A Bridge of Time
In the previous two articles I have written about time: short time
and long time
. In this entry I want to build a bridge between short and long. By breaking the climate-change problem down by time, and then putting it back together, it helps to analyze the problem and promotes more effective strategies for addressing climate change. Long ago, I wrote a couple of blogs on climate-change problem solving
and the role of time
. These blogs discuss the need to break the problem down not only by time, but also by local and global and by rich and poor. (see also Lemos and Rood, 2010
Rather than defining a long time by a characteristic of climate science, for example a measure of how long carbon dioxide remains in the atmosphere, I defined a long time by human measures. The three measures were generational, work and retirement, and built infrastructure (see figure at the bottom). If I use a length of time that is familiar to people, climate-change is placed into a frame that makes it easier to address. Analyzing these measures of time more thoroughly brings a number of issues into focus. First, built infrastructure
– as planners and builders think about the storm drains, bridges, and roads that will serve us for the next fifty years, they have to take into account how the weather will behave. In the past engineers have simply assumed that the weather will not change. However, going forward this assumption is no longer valid. For example, we already know that in the U.S. Midwest a greater percentage of precipitation is coming in extreme events
. In 2012 there was a stunning flood in Duluth, Minnesota
. This flood blew out the storm drains for the city and there was immense damage. The city needs to rebuild infrastructure. The changes that have already occurred and that will occur need to taken into account.
This consideration of climate change in the building of infrastructure exposes the cost of climate and weather. This cost exposure serves as concrete and specific motivation to reduce the magnitude of climate change – that is, adaptation promotes mitigation.
There is a second issue that consideration of infrastructure brings into focus. Fifty years out is not a stable climate. In fact, it is a time of accelerating climate change. Hence, what is built for fifty years will require redesign. Therefore, we need to avoid the trap of perceived climate stability in fifty years. This brings focus on the “long-term” consequences at 100, 150, 200 years – spans of time beyond which we can think. Spans of time that are long to humans, but quite short to climate and the change that we can expect.Second, generational time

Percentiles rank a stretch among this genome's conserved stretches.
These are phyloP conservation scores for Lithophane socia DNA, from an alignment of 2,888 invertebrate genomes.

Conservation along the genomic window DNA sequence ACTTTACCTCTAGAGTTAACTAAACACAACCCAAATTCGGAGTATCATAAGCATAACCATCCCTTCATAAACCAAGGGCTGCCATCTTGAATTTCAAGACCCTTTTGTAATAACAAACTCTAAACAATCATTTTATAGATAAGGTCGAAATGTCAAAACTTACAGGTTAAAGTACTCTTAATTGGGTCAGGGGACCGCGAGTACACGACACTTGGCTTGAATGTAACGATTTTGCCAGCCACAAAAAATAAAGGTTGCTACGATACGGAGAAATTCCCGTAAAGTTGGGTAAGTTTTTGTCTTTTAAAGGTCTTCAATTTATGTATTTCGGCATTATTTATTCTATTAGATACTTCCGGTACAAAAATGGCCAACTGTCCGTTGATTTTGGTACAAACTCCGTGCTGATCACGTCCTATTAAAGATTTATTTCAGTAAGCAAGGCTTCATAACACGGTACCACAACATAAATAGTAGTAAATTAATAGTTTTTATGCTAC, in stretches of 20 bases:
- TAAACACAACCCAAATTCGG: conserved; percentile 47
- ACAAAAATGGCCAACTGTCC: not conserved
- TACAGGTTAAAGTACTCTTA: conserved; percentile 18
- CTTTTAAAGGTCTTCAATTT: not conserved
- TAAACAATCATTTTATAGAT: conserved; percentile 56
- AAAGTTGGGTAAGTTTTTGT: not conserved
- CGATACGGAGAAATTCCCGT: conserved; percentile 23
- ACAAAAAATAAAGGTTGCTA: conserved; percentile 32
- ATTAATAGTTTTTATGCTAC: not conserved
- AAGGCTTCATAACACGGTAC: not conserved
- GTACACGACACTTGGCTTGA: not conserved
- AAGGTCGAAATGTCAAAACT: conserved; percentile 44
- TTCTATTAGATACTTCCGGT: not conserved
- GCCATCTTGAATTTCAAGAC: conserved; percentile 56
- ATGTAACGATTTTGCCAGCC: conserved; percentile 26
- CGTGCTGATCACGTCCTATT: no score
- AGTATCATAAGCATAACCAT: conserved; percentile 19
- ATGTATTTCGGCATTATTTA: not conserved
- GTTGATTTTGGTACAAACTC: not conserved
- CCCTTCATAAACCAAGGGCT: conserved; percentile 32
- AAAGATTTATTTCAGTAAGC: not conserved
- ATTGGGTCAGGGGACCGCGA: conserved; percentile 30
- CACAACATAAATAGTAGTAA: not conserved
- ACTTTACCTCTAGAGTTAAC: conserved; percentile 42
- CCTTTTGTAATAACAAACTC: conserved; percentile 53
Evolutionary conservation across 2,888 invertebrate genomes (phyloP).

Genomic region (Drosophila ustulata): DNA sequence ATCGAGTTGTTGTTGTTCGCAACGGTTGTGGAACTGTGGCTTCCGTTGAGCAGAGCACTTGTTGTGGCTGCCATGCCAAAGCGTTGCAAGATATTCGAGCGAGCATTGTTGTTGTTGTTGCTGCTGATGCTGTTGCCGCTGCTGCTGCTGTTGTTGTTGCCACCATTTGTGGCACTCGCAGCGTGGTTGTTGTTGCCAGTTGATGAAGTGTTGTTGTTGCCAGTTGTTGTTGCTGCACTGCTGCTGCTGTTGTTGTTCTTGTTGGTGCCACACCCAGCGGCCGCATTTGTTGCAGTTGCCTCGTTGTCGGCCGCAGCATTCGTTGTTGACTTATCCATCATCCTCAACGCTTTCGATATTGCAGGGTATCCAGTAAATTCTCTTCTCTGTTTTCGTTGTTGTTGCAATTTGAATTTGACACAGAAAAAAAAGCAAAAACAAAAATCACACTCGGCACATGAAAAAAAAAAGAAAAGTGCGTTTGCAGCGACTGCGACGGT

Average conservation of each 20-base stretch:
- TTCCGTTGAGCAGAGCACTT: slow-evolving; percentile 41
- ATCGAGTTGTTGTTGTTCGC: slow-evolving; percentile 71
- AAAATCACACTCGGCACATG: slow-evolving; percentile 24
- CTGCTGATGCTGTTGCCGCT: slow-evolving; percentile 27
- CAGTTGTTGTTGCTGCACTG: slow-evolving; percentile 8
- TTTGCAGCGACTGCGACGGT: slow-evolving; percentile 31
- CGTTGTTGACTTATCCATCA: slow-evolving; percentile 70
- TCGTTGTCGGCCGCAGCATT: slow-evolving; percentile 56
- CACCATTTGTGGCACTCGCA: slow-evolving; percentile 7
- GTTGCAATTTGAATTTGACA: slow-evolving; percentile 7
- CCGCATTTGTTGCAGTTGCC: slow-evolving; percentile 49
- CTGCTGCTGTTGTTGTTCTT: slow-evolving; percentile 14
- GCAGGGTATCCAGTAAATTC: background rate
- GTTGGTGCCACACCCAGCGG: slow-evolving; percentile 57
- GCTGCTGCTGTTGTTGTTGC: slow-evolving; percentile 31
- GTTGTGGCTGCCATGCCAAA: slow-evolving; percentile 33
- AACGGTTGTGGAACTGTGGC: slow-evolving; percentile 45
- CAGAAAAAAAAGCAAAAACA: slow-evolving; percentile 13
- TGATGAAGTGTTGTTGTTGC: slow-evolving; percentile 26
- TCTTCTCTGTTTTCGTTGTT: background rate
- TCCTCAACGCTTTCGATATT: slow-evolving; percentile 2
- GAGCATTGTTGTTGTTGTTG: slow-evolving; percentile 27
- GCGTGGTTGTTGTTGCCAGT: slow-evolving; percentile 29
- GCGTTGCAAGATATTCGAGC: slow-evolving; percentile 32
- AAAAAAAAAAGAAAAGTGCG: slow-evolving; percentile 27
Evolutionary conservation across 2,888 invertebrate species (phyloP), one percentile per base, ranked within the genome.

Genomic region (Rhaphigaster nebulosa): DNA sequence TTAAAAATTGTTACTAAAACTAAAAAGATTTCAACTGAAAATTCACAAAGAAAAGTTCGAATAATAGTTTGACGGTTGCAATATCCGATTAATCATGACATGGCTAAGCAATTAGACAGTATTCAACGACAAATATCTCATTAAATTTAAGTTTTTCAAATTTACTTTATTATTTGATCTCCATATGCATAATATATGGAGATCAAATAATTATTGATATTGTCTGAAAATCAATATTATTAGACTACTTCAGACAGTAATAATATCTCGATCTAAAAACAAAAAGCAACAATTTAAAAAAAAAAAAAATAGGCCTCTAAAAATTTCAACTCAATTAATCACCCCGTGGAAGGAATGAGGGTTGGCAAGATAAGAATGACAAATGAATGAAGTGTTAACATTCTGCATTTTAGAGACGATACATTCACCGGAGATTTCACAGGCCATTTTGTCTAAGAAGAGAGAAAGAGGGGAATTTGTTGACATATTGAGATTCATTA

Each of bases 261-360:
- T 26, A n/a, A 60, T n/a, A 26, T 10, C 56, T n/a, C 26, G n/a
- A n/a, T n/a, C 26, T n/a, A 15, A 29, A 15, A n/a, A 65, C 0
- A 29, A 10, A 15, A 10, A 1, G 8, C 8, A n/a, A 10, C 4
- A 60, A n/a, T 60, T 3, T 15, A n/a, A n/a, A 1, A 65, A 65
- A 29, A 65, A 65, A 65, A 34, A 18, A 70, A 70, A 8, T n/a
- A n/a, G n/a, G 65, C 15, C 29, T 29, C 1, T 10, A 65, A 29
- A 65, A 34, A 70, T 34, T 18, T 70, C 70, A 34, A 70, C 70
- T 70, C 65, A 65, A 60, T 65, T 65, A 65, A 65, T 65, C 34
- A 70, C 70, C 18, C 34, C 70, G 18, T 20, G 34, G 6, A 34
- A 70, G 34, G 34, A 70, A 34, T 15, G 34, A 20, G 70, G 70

– In the comments to my previous entry
, some said that we do not have time to wait a generation. I do not advocate that we wait. I only state that the generational time span is one of the natural time spans at work here. It is an important one. We are not going to “stop” climate change today; therefore, on a generational time span, people need to prepare. It is unrealistic to imagine that there is something that we can do in the short term, 10 years, which will allow us to dismiss the impact on the next generations.
Consideration of the generational time span provides us strategies for dealing with climate change that are substantive. It is the amount on time when climate savvy people will assume their roles as council members, mayors, representatives, governors, senators, and presidents. It is an amount of time when people working through community associations and nongovernmental organizations can take the behaviors of individuals and turn them into the behaviors of community. There is no magic that will bring a solution to the climate change problem; therefore, we have to build change into the fabric of our policy and behavior. This generational time is, perhaps, the most important, and we cannot squander it.The short time
- My ultimate goal is to speed up how quickly we respond to climate change. If we break down the problem into pieces then reconstruct those pieces into action, then we can speed up our response. We have to build the opportunity for snowballing successes to permeate society. We have to start rolling those snowballs in the short term. We have to focus on the policies that advance carbon-dioxide free production of energy. We have to focus on how to manage the amount of carbon dioxide in the atmosphere – we can’t merely cool the Earth and let carbon dioxide grow unabated. We have to investigate how we will sustainably manage our climate our economies and our people. These are all activities that we must start in the short term. We need to give those who will be acting on the generational time span the tools to do something. We will have failed if in fifty years people are still arguing that we should do something. We will have been irresponsible if in fifty years the portfolio of choices on what to do is as small and ambiguous as it is today. Short-term actions are critical to generational success.
I want to close this time discussion with reference to those who write comments about their ages. They state that at some level that they are short timers. I know some who as short timers say that climate change is not their problem. In my class we often discuss what are the most important factors that will promote responses to climate change. By the end of class time, the top answer is usually national security. The second answer is business opportunity. Third is legacy, and that the people most worried about legacy are grandparents. Parents have to worry about near-term survival and success; grandparents worry about legacy and the long term. Grandparents have huge intellectual capabilities and know how to get things done. Those looking at what seems like a short time personally, have more power than most to impact the long time.
Figure 1: Thinking about time and climate change: Short and Long Term